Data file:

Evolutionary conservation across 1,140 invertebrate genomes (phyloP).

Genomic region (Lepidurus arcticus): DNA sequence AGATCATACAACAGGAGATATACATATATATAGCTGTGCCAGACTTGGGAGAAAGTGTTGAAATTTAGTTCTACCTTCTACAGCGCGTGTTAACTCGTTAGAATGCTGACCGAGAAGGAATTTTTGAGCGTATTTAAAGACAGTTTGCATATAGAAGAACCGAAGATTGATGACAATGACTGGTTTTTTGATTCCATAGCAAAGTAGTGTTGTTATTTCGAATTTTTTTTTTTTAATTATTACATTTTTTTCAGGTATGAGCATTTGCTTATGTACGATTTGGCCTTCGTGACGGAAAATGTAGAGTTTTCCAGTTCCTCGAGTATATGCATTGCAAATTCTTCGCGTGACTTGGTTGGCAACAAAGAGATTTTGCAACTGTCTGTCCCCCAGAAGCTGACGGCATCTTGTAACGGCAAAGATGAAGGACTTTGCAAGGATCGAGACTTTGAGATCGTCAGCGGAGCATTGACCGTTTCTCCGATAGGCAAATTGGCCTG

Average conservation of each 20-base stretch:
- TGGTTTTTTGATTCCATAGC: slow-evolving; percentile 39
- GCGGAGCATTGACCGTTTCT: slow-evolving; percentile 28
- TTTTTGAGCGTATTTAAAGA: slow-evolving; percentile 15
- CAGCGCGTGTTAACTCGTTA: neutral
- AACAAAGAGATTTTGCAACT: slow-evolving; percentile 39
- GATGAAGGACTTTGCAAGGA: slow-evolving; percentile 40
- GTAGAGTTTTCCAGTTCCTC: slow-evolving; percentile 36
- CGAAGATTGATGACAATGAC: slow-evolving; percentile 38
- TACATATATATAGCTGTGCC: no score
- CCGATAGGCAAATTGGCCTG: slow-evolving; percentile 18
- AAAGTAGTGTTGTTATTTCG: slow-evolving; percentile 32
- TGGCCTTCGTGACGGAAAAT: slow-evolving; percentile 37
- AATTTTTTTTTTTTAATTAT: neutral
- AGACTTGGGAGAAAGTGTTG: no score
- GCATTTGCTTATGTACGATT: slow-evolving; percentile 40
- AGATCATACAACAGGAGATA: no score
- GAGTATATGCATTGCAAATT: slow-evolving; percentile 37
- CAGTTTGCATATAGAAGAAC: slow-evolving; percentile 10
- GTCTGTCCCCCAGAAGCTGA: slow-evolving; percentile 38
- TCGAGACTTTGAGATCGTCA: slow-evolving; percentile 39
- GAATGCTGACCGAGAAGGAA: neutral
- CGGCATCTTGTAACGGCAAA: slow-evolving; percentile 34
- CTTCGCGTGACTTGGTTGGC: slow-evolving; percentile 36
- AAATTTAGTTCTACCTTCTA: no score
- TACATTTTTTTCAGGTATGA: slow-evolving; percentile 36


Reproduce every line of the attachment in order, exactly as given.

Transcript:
Evolutionary conservation across 1,140 invertebrate genomes (phyloP).

Genomic region (Lepidurus arcticus): DNA sequence AGATCATACAACAGGAGATATACATATATATAGCTGTGCCAGACTTGGGAGAAAGTGTTGAAATTTAGTTCTACCTTCTACAGCGCGTGTTAACTCGTTAGAATGCTGACCGAGAAGGAATTTTTGAGCGTATTTAAAGACAGTTTGCATATAGAAGAACCGAAGATTGATGACAATGACTGGTTTTTTGATTCCATAGCAAAGTAGTGTTGTTATTTCGAATTTTTTTTTTTTAATTATTACATTTTTTTCAGGTATGAGCATTTGCTTATGTACGATTTGGCCTTCGTGACGGAAAATGTAGAGTTTTCCAGTTCCTCGAGTATATGCATTGCAAATTCTTCGCGTGACTTGGTTGGCAACAAAGAGATTTTGCAACTGTCTGTCCCCCAGAAGCTGACGGCATCTTGTAACGGCAAAGATGAAGGACTTTGCAAGGATCGAGACTTTGAGATCGTCAGCGGAGCATTGACCGTTTCTCCGATAGGCAAATTGGCCTG

Average conservation of each 20-base stretch:
- TGGTTTTTTGATTCCATAGC: slow-evolving; percentile 39
- GCGGAGCATTGACCGTTTCT: slow-evolving; percentile 28
- TTTTTGAGCGTATTTAAAGA: slow-evolving; percentile 15
- CAGCGCGTGTTAACTCGTTA: neutral
- AACAAAGAGATTTTGCAACT: slow-evolving; percentile 39
- GATGAAGGACTTTGCAAGGA: slow-evolving; percentile 40
- GTAGAGTTTTCCAGTTCCTC: slow-evolving; percentile 36
- CGAAGATTGATGACAATGAC: slow-evolving; percentile 38
- TACATATATATAGCTGTGCC: no score
- CCGATAGGCAAATTGGCCTG: slow-evolving; percentile 18
- AAAGTAGTGTTGTTATTTCG: slow-evolving; percentile 32
- TGGCCTTCGTGACGGAAAAT: slow-evolving; percentile 37
- AATTTTTTTTTTTTAATTAT: neutral
- AGACTTGGGAGAAAGTGTTG: no score
- GCATTTGCTTATGTACGATT: slow-evolving; percentile 40
- AGATCATACAACAGGAGATA: no score
- GAGTATATGCATTGCAAATT: slow-evolving; percentile 37
- CAGTTTGCATATAGAAGAAC: slow-evolving; percentile 10
- GTCTGTCCCCCAGAAGCTGA: slow-evolving; percentile 38
- TCGAGACTTTGAGATCGTCA: slow-evolving; percentile 39
- GAATGCTGACCGAGAAGGAA: neutral
- CGGCATCTTGTAACGGCAAA: slow-evolving; percentile 34
- CTTCGCGTGACTTGGTTGGC: slow-evolving; percentile 36
- AAATTTAGTTCTACCTTCTA: no score
- TACATTTTTTTCAGGTATGA: slow-evolving; percentile 36